The best watch app is the one you never have to launch. If you have notifications, put the work in to make them so good, the user never bothers with the app.

I want to know something

To make delivery of information valuable on the watch, the information must be compact, up-to-date, and quickly accessible. Your options as a developer are:

  • Complication: If the user is using your app’s complication, congratulations! You’ve made it into the top three to five things they want to see every time they look at their watch! Make it count!
  • Glance: Had you forgotten about glances? That’s understandable. Glances are a desert, and a waste of a valuable edge swipe. They don’t get updated until they’re being viewed, and there’s no system indication if the data is fresh, in the process of being refreshed, or stale. By the time you’ve swiped up to see glances, tried to remember whereabouts in the unlabelled page controller your glance is, swiped left and right to find it, then stared at it for a while to see if it updates, you’ve already spent too much time on the thing. Once you do have information there, it’s non-interactive, meaning that there’s very little incentive to go to a glance instead of directly to the app. Swiping up from the bottom could more usefully show a screenful of favourite apps, to allow for faster launching.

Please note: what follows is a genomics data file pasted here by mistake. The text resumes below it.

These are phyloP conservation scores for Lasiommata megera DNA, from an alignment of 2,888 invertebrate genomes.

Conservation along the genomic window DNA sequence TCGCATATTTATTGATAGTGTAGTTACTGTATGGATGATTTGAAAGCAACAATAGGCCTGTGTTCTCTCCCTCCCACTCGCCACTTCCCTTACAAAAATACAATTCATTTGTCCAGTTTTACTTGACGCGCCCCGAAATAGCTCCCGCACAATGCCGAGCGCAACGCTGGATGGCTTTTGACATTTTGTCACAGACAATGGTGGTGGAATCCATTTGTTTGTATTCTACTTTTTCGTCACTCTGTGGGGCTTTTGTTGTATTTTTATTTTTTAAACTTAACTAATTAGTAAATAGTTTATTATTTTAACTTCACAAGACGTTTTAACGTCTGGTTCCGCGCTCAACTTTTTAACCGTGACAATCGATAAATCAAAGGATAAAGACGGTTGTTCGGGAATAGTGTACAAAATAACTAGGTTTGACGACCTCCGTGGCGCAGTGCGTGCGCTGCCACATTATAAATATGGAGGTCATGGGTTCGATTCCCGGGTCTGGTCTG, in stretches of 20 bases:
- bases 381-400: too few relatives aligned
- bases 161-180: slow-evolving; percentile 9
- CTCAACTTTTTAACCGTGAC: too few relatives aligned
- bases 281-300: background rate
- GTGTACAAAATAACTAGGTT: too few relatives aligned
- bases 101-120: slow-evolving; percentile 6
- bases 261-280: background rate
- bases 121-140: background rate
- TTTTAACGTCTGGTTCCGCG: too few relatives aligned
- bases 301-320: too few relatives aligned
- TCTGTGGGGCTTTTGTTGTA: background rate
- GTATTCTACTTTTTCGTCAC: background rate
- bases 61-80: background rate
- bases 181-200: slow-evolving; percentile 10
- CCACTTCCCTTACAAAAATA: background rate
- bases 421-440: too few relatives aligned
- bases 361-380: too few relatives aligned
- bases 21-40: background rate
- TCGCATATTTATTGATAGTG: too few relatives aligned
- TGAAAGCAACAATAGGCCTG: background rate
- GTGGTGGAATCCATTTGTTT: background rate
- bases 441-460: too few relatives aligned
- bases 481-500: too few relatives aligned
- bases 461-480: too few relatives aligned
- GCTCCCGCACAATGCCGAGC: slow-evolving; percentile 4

• App: If your app is for the display of information, give the information up immediately. Don’t have menus or display options or navigation. The user has already been through enough, pressing the crown, finding your tiny lilypad in that ridiculous duckpond, and tapping it. Pick the relevant subset of your phone app’s data and present it in the first screen. For example, my banking app shows my balance. I don’t want to make payments, view transactions, find nearby cash points or any of the other stuff the phone app lets me do. That’s what the phone app is for.